All that’s left for you to do is move right in!

Geraldine sat back from her keyboard, grinning as she laced her fingers behind her head.

“You still go it,” she congratulated herself on another job well done, her smoker’s rasp yielding to a brief coughing fit. She fished the last cigarette out of the pack of Virginia Slims on the desk next to the old Toshiba laptop with an arthritic claw. Everything took longer these days, but that only added to the eventual satisfaction.

Lighting up, she proofed her ad copy for the fourth time through the cancerous haze. She chuckled at her favorite bits, like the proud parent of puns and witticisms that she was.

More upgrades than a Kardashian! More remodeling than a Jenner!

Don’t take these counter tops for granite!

Even the pronoun police agree that Mrs. Clean lives here!

Despite having written hundreds of property descriptions over the years, the one thing Geraldine prided herself on above all else was that no two were exactly the same. She agonized over every noun. Scrutinized every verb. Relished every adjective. While there may be only so many ways to describe a swimming pool, or a great room, by God she would find a new combination of words every time. Even if it just meant tweaking timeless cliches ever so slightly.

This was what she brought to the table. This was why her clients hired her. It was right there on her business card, after all:

“Geraldine Jurgenson – The House Poet

The cursor was still flashing on the screen, insistent. It drew her grey eye to the call to action just beneath her text:

Improve with AI

Geraldine scoffed, as she always had since artificial intelligence entered her profession in recent months. Not for the first time, she wondered what illiterate boob of an agent would outsource her very words to R2D2. The world had become a very strange place since Reagan left office.

And yet … she couldn’t deny the morbid curiosity that flooded her doubting mind.

What does a machine know about selling a house?

What computer code can tug at a home buyer’s emotions like my prose?

She saved what she had written, took a long swig of Diet Pepsi through a turtle-killing bendy plastic straw, and pressed the button allowing for artificial “enhancement” of her property description. This would be good for a laugh.

“Okay, Data, show me what you got,” she smirked, pleased with her reference.

No sooner had she finished her sentence did the lengthy paragraphs on the screen rearrange themselves into shorter blurbs. Despite herself, she had to admit that the new layout was more approachable and easier on the eye than her wall of text.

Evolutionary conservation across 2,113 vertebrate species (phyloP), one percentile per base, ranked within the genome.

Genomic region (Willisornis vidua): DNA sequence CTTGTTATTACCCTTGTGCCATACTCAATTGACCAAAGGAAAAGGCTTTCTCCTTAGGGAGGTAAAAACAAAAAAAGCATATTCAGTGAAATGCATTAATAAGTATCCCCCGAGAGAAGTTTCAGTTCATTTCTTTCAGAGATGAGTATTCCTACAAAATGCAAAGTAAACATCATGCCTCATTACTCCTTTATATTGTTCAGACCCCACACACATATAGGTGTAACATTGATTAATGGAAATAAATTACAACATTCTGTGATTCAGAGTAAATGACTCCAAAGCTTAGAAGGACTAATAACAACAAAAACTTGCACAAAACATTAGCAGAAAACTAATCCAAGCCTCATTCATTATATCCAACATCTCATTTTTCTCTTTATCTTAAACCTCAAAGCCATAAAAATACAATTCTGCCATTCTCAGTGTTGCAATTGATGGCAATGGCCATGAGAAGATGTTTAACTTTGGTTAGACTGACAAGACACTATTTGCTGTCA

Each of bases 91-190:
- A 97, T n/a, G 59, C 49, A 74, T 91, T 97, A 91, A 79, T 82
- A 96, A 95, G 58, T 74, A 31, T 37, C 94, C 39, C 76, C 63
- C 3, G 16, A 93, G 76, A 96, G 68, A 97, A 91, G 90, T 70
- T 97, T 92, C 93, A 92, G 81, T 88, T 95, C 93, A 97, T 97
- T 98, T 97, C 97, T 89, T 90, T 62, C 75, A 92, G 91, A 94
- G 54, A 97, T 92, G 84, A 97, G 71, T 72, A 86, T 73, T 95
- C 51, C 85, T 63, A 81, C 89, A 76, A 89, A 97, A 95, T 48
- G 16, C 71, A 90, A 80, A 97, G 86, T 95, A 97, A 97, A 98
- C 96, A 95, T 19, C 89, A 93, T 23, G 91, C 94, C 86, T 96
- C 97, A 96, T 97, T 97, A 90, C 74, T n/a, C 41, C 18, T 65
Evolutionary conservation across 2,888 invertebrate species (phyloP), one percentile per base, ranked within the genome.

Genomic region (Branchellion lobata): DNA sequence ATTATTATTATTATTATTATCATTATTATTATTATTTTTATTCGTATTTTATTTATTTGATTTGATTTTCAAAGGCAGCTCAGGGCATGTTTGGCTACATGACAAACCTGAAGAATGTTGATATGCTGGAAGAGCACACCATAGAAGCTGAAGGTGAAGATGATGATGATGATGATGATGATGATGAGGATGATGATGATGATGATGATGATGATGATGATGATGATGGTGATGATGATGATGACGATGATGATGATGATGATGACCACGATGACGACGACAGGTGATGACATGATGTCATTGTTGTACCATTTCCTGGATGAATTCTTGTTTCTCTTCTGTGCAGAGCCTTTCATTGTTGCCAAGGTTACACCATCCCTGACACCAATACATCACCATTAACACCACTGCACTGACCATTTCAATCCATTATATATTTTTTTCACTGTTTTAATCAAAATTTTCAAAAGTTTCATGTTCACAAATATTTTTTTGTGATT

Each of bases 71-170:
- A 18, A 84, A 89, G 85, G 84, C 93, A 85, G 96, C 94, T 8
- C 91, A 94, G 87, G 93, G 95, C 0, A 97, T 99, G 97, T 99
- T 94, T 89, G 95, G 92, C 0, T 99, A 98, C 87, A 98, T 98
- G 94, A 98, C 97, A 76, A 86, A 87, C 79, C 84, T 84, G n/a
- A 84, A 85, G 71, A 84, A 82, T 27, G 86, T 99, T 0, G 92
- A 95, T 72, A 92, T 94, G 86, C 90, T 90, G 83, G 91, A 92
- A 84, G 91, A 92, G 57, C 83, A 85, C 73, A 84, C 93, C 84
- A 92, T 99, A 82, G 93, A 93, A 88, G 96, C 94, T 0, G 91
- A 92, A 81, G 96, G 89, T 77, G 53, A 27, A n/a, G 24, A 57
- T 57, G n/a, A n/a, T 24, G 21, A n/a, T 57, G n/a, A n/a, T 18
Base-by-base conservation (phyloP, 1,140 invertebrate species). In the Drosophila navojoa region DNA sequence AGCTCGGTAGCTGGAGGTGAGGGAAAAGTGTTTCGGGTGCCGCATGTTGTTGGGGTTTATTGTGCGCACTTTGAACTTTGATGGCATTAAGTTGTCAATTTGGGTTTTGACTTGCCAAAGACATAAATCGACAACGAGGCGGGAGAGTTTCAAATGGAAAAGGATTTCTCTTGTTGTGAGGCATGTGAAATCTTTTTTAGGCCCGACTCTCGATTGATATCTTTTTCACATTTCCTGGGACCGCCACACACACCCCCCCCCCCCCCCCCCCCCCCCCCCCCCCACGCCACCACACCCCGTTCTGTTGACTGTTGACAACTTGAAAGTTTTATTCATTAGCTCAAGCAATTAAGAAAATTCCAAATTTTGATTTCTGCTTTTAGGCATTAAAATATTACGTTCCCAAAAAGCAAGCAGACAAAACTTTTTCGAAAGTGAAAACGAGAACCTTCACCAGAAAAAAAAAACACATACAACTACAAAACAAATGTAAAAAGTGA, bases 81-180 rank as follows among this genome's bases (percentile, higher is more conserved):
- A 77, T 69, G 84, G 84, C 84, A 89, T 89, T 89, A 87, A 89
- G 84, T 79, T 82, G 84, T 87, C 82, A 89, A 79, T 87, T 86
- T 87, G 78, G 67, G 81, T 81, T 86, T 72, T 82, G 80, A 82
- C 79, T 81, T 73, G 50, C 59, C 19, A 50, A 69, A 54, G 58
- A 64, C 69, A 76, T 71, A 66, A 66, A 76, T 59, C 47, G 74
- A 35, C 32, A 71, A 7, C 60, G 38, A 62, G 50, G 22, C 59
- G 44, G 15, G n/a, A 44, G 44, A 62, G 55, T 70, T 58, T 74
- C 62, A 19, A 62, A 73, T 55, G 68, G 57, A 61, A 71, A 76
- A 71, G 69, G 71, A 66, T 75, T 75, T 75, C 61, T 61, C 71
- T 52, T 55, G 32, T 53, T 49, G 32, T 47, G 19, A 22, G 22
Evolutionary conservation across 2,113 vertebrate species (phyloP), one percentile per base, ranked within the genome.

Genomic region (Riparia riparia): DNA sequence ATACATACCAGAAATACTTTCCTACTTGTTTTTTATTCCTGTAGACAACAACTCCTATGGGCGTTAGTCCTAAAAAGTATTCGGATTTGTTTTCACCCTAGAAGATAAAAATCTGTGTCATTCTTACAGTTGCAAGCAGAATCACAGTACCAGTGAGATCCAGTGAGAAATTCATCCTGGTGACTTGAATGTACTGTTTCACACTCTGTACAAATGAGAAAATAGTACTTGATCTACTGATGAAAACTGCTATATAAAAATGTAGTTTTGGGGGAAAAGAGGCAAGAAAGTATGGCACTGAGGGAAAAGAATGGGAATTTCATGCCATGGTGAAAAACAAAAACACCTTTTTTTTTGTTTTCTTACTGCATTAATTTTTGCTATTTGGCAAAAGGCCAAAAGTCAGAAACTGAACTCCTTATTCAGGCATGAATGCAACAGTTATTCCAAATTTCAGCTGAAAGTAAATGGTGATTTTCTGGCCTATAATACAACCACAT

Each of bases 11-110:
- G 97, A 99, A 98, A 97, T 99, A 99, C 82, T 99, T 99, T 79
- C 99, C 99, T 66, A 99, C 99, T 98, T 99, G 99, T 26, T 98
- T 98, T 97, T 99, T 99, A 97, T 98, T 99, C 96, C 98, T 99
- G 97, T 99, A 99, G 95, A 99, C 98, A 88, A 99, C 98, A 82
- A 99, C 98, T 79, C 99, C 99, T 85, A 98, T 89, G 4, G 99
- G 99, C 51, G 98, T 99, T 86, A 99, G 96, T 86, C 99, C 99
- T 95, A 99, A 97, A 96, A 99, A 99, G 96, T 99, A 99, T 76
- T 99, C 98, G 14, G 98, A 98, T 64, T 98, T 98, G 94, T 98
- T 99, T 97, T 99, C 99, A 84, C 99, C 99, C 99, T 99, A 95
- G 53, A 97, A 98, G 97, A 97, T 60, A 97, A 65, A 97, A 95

Parlor trick, she told herself. Of course a computer would structure everything just right. She did use spellcheck and grammarcheck, after all. She shouldn’t be surprised that maximum efficiency was a check in the robot’s column. A useful syntax tool, nothing more.

Fair play, Mr.Roboto, but now let’s see how you do with the actual art of writing.

She comforted herself with the certainty that the glorified Roomba’s words would have all the flow of her late husband’s prostate.

Her smile faded as she read through the opening lines, however. It disappeared entirely when she moved on to the second paragraph. By the time she read through the conclusion, she was physically shaking and near tears.

It was beautiful. Captivating even. The details. The descriptions. The robot’s version was so much more concise and impactful than hers, despite being confined to the same 1000 character limit.

She had never before seen a walk-in pantry described as ” a magical wardrobe to culinary Narnia.” Nor had she ever considered opening a line dedicated to a home’s hardwood flooring with, “Well, shiver me timbers!” Every nuanced phrase was as fresh and unique as her old rote was tired and hackneyed.

It made her want to buy the house. And she hated this house.

She could scarcely believe it. Just like that, the niche she had dedicated decades to carving out for herself had been filled in by the lifeless fever dream of some computer geek in Northern California.

If AI was the latest and greatest trend, Geraldine realized that she had become the handyman special, in need of a total makeover. With her osteoporosis, she couldn’t even make the claim to good bones anymore.

She had seen the future, and octogenarian agents like herself certainly weren’t it. All the selfie filters in the world couldn’t obscure that fact.

“Well, old gal,” she announced to the room as she powered off the laptop and stood. “There is always a market for a fixer-upper.”

She made a mental note to reduce her fee and order new business cards as she shuffled out of the cramped, smoke-filled room.

“Alexa, turn off the lights,” she croaked over her bony shoulder, plunging the old cottage into darkness. “The party’s over.”


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